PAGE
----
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The Scope of an IME: What the Physician Is Permitted to Do!

I previously wrote a blog about the independent medical examination (IME) process generally and why an injured worker must attend when requested by the workers’ compensation insurance company. An issue that may arise once an injured worker attends an IME is what follow up studies or testing can the IME physician request subsequent to the IME?

An injured worker who attends an IME is not receiving treatment and a physician-patient relationship is not established.  Instead, a physical examination performed during an IME is treated by the Pennsylvania Worker’s Compensation Act (“Act”) as a method of fact finding to determine the extent of an injured worker’s disability for the purposes of determining the right to benefits.  In 2003, the Pennsylvania Supreme Court, in Coleman v. WCAB(Indiana Hospital and Phico Services Company), further interpreted the term physical examination to include all reasonable medical procedures and tests necessary to permit a provider to determine the extent of an injured worker’s disability.  However, the Court cautioned that this broad interpretation of the term physical examination must be tempered with respect to an injured worker’s right to be free of unwarranted contact by others, as people have a privacy interest in preserving the integrity of their body.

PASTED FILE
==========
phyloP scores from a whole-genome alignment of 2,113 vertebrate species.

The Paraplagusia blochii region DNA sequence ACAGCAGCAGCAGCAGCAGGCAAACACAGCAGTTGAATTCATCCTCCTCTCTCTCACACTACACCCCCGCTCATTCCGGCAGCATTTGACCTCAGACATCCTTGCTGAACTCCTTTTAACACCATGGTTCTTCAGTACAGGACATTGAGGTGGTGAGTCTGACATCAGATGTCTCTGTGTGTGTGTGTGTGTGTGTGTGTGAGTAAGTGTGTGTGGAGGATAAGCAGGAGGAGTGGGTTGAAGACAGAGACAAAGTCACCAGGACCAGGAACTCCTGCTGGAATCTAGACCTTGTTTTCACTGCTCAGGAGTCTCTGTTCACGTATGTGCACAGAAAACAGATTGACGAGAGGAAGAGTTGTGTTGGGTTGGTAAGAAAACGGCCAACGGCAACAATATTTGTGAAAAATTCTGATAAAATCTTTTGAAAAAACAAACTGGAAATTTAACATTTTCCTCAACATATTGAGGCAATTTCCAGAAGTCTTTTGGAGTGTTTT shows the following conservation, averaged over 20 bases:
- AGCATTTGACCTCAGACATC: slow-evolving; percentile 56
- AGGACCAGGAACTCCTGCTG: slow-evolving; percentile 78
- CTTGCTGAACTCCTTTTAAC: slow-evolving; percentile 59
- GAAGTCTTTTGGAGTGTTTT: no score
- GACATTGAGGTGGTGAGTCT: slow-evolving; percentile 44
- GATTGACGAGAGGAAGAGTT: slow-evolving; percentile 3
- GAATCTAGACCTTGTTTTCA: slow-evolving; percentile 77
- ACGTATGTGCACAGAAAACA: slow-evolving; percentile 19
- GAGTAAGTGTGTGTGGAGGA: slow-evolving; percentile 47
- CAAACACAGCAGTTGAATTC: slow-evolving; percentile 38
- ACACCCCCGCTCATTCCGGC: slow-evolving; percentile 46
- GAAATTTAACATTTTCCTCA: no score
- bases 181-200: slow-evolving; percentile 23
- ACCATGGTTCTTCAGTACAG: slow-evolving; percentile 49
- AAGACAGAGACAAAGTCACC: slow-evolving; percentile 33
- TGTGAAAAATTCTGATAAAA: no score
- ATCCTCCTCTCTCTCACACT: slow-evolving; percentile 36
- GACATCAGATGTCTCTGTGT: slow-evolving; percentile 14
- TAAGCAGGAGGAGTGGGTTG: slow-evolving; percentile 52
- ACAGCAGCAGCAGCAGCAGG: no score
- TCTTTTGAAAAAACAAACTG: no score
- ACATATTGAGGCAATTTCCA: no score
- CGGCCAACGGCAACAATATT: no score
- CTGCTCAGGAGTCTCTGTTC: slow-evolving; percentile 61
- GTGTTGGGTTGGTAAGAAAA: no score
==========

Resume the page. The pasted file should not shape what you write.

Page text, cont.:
So, the Court looked at the plain language of Section 314(a) of the Act, which allows the employer to request that an injured worker submit to an examination by a physician as selected and paid by the employer, and the Court determined that procedures recommended by a physician during an IME must meet the standard of reasonable and necessary, which is linked to the risk, intrusiveness and scope of the examination. From the injured worker’s perspective, since there is no physician-patient relationship created during an IME, a physician during an IME should not be permitted to perform or request any procedure that involves any risk as there would be no legal recourse against the provider should something go wrong. The Court created a balancing test, based upon what is reasonable, and focusing on the intrusiveness of the procedure.  By doing so, a balance is created between the goals of accurately assessing an injured worker’s injuries while at the same time protecting their right to be free from nonconsensual contact.

Diagnostic studies, such as MRI or x-rays are therefore most likely to fall within the definition of physical examination, as would a request that an injured worker attend a functional capacity evaluation (FCE).  As long as the employer can show these studies and tests are necessary, involve no more than minimal risk and are not unreasonably intrusive, the injured worker will most likely need to follow through with the suggestions of the IME physician.

Jonathan B. Koutcher, Esquire
PearsonKoutcher, LLP
Email Jon: Jon@pearsonkoutcherlaw.com